UV‐sealant characterization for automotive applications
Tutor / director / avaluadorMaspoch Ruldua, Maria Lluïsa
Tipus de documentTreball Final de Grau
Condicions d'accésAccés restringit per decisió de l'autor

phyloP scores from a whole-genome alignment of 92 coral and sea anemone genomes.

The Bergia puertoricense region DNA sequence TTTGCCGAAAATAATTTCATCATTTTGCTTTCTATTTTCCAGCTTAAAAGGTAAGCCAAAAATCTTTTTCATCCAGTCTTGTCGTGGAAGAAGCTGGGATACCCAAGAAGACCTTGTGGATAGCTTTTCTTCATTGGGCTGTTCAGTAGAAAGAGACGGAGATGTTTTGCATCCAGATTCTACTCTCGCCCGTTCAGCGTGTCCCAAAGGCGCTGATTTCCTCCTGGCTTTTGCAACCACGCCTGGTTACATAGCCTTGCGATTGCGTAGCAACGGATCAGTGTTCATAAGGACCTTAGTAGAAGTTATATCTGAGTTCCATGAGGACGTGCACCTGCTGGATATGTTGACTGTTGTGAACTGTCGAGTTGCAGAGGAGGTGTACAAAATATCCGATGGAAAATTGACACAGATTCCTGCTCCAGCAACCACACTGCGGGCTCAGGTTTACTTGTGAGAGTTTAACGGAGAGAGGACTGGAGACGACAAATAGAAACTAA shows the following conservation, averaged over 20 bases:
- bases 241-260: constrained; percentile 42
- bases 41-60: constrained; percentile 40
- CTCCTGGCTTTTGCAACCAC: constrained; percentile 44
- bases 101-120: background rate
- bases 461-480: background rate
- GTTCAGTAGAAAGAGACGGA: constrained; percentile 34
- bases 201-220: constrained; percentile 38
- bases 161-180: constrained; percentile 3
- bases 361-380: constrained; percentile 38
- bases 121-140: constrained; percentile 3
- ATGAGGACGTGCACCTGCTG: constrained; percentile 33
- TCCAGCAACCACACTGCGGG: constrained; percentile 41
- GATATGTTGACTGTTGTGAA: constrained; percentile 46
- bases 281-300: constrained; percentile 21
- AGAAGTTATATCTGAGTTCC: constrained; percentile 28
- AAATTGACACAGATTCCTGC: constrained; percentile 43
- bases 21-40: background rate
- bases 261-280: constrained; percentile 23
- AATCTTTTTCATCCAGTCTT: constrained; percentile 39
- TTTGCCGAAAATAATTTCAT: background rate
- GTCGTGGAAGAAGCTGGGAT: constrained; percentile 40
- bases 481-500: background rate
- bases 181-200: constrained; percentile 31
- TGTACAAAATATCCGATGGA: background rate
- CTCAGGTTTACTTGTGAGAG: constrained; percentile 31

This project is focused on acrylate derivative resins for automotive adhesives and sealants applications. The acrylic terpolymers are synthesized via an innovative process called SET‐LRP (Single Electron Transfer – Living Radical Polymerization). Adhesives and sealants manufacturers commonly employ just one single resin as the backbone of their formulations. The novelty is to experiment with blends of resins to improve the performances of the final commercial product. This work has studied the impact of the functionality (mono‐, di‐, tri‐), molecular weight (10K g/mol to 30K g/mol), and bimodality (MW and functionality mixture) on compression set, tensile strength and elongation at break, compressive stress relaxation, and storage modulus as well as the impact on glass transition temperature in well‐defined blends of acrylate polymers prepared by both ATRP (Atom Transfer Radical Polymerization) and SET‐LRP processes. It is well‐known that resins for automotive applications need an oil resistant monomer (ORM1) in their composition to protect the material from the attack of the lubricant oil during their work life. However, neither its role nor its efficiency is very well understood. In this project, the influence of the different proportions of this oil resistant monomer (0%, 2.5%, 5%, 7%) in single heteropolymers based on acrylate derivatives has also been studied. Compression set, tensile strength and elongation at break, oil resistance, storage modulus and glass transition temperature have been used to investigate the true role of this monomer in the resin composition. Analogous investigations were undertaken on blends of terpolymers based on acrylate derivatives varying the total amount of the ORM1 (3.5%, 5%) in the resin blends. The same experimental techniques were used to characterize the influence of this monomer in the resin blends. Attention was also paid to the type of capping in both resin blends. In one blend, the resin was capped with acrylate and the other contained both acrylate‐ and methacrylate‐capped resins. The fact is that the need for the ORM1 in the composition was not clear enough in light of its toxicity and irritant status. An idea was to replace this monomer by another oil resistant monomer (ORM2) which is an irritant but does not carry a “Toxic” label. Several experiments were performed using a single copolymer resin without ORM1 in the backbone, but introducing ORM2 as diluent/reactive monomer. A comparison with the same resin, but with dimethylacrylamide as a diluent monomer, which is habitual in the practice, was also done. Also in this experiment compression set, tensile strength and elongation at break, storage modulus as well as glass transition temperature were studied.
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